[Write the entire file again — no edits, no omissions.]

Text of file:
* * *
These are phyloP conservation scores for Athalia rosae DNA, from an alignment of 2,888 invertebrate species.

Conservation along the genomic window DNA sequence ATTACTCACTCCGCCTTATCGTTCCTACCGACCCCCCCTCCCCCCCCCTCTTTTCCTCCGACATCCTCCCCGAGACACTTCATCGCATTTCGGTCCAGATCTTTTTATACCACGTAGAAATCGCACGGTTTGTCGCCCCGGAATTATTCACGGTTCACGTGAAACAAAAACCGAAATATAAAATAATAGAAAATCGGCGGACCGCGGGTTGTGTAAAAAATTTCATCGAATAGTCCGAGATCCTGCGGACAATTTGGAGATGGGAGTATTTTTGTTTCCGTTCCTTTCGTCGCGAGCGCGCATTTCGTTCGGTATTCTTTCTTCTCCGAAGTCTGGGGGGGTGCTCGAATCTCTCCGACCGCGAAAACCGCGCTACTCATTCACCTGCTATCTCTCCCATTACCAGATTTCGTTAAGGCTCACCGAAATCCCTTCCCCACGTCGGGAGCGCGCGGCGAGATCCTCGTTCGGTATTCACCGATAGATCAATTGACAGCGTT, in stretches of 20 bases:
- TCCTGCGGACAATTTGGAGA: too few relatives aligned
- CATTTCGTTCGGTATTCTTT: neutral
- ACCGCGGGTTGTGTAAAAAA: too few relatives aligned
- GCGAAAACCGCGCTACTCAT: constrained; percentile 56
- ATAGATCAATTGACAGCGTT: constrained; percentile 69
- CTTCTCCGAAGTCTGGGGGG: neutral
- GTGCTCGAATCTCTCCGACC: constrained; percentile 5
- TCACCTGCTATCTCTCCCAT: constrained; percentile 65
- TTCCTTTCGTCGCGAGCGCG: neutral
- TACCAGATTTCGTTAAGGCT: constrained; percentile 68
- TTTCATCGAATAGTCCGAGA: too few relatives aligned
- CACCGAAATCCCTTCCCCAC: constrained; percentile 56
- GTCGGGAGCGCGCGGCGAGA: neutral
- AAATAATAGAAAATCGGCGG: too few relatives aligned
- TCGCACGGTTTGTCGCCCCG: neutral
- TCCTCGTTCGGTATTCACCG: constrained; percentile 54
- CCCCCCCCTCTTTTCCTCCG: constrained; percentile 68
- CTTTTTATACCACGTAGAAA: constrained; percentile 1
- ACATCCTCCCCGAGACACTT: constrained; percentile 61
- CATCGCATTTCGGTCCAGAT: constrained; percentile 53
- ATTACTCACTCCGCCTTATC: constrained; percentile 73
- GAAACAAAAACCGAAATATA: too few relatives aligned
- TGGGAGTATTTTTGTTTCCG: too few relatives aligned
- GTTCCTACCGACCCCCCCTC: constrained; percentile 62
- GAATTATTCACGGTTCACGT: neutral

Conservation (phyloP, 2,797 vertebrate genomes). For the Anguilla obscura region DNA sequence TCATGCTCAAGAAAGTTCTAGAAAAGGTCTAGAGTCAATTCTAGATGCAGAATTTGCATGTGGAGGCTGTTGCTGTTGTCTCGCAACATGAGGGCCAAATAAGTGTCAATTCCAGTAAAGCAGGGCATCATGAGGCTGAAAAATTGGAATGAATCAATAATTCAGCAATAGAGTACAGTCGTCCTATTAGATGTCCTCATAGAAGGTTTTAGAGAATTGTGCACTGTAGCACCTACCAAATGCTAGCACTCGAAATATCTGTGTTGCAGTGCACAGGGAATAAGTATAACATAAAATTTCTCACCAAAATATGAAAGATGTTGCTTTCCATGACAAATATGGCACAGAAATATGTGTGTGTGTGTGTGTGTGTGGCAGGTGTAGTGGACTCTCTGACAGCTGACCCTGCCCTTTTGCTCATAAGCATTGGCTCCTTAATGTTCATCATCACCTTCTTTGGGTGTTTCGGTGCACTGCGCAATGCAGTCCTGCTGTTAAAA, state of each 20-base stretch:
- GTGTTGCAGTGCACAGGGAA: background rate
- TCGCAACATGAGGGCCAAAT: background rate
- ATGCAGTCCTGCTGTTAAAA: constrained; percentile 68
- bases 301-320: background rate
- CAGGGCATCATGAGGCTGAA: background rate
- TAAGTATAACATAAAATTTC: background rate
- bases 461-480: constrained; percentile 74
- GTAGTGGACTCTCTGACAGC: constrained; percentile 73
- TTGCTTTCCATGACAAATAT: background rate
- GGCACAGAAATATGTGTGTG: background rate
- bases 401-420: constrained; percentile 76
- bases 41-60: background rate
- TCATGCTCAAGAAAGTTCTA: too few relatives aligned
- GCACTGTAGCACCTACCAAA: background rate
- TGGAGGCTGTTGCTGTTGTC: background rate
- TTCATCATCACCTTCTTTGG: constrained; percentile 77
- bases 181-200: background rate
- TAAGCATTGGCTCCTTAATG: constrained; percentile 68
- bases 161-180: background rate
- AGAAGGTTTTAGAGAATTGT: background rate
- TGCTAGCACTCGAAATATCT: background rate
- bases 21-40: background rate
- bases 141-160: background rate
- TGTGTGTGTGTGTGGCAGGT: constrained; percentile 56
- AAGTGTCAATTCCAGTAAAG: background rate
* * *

These are phyloP conservation scores for Athalia rosae DNA, from an alignment of 2,888 invertebrate species.

Conservation along the genomic window DNA sequence ATTACTCACTCCGCCTTATCGTTCCTACCGACCCCCCCTCCCCCCCCCTCTTTTCCTCCGACATCCTCCCCGAGACACTTCATCGCATTTCGGTCCAGATCTTTTTATACCACGTAGAAATCGCACGGTTTGTCGCCCCGGAATTATTCACGGTTCACGTGAAACAAAAACCGAAATATAAAATAATAGAAAATCGGCGGACCGCGGGTTGTGTAAAAAATTTCATCGAATAGTCCGAGATCCTGCGGACAATTTGGAGATGGGAGTATTTTTGTTTCCGTTCCTTTCGTCGCGAGCGCGCATTTCGTTCGGTATTCTTTCTTCTCCGAAGTCTGGGGGGGTGCTCGAATCTCTCCGACCGCGAAAACCGCGCTACTCATTCACCTGCTATCTCTCCCATTACCAGATTTCGTTAAGGCTCACCGAAATCCCTTCCCCACGTCGGGAGCGCGCGGCGAGATCCTCGTTCGGTATTCACCGATAGATCAATTGACAGCGTT, in stretches of 20 bases:
- TCCTGCGGACAATTTGGAGA: too few relatives aligned
- CATTTCGTTCGGTATTCTTT: neutral
- ACCGCGGGTTGTGTAAAAAA: too few relatives aligned
- GCGAAAACCGCGCTACTCAT: constrained; percentile 56
- ATAGATCAATTGACAGCGTT: constrained; percentile 69
- CTTCTCCGAAGTCTGGGGGG: neutral
- GTGCTCGAATCTCTCCGACC: constrained; percentile 5
- TCACCTGCTATCTCTCCCAT: constrained; percentile 65
- TTCCTTTCGTCGCGAGCGCG: neutral
- TACCAGATTTCGTTAAGGCT: constrained; percentile 68
- TTTCATCGAATAGTCCGAGA: too few relatives aligned
- CACCGAAATCCCTTCCCCAC: constrained; percentile 56
- GTCGGGAGCGCGCGGCGAGA: neutral
- AAATAATAGAAAATCGGCGG: too few relatives aligned
- TCGCACGGTTTGTCGCCCCG: neutral
- TCCTCGTTCGGTATTCACCG: constrained; percentile 54
- CCCCCCCCTCTTTTCCTCCG: constrained; percentile 68
- CTTTTTATACCACGTAGAAA: constrained; percentile 1
- ACATCCTCCCCGAGACACTT: constrained; percentile 61
- CATCGCATTTCGGTCCAGAT: constrained; percentile 53
- ATTACTCACTCCGCCTTATC: constrained; percentile 73
- GAAACAAAAACCGAAATATA: too few relatives aligned
- TGGGAGTATTTTTGTTTCCG: too few relatives aligned
- GTTCCTACCGACCCCCCCTC: constrained; percentile 62
- GAATTATTCACGGTTCACGT: neutral

Conservation (phyloP, 2,797 vertebrate genomes). For the Anguilla obscura region DNA sequence TCATGCTCAAGAAAGTTCTAGAAAAGGTCTAGAGTCAATTCTAGATGCAGAATTTGCATGTGGAGGCTGTTGCTGTTGTCTCGCAACATGAGGGCCAAATAAGTGTCAATTCCAGTAAAGCAGGGCATCATGAGGCTGAAAAATTGGAATGAATCAATAATTCAGCAATAGAGTACAGTCGTCCTATTAGATGTCCTCATAGAAGGTTTTAGAGAATTGTGCACTGTAGCACCTACCAAATGCTAGCACTCGAAATATCTGTGTTGCAGTGCACAGGGAATAAGTATAACATAAAATTTCTCACCAAAATATGAAAGATGTTGCTTTCCATGACAAATATGGCACAGAAATATGTGTGTGTGTGTGTGTGTGTGGCAGGTGTAGTGGACTCTCTGACAGCTGACCCTGCCCTTTTGCTCATAAGCATTGGCTCCTTAATGTTCATCATCACCTTCTTTGGGTGTTTCGGTGCACTGCGCAATGCAGTCCTGCTGTTAAAA, state of each 20-base stretch:
- GTGTTGCAGTGCACAGGGAA: background rate
- TCGCAACATGAGGGCCAAAT: background rate
- ATGCAGTCCTGCTGTTAAAA: constrained; percentile 68
- bases 301-320: background rate
- CAGGGCATCATGAGGCTGAA: background rate
- TAAGTATAACATAAAATTTC: background rate
- bases 461-480: constrained; percentile 74
- GTAGTGGACTCTCTGACAGC: constrained; percentile 73
- TTGCTTTCCATGACAAATAT: background rate
- GGCACAGAAATATGTGTGTG: background rate
- bases 401-420: constrained; percentile 76
- bases 41-60: background rate
- TCATGCTCAAGAAAGTTCTA: too few relatives aligned
- GCACTGTAGCACCTACCAAA: background rate
- TGGAGGCTGTTGCTGTTGTC: background rate
- TTCATCATCACCTTCTTTGG: constrained; percentile 77
- bases 181-200: background rate
- TAAGCATTGGCTCCTTAATG: constrained; percentile 68
- bases 161-180: background rate
- AGAAGGTTTTAGAGAATTGT: background rate
- TGCTAGCACTCGAAATATCT: background rate
- bases 21-40: background rate
- bases 141-160: background rate
- TGTGTGTGTGTGTGGCAGGT: constrained; percentile 56
- AAGTGTCAATTCCAGTAAAG: background rate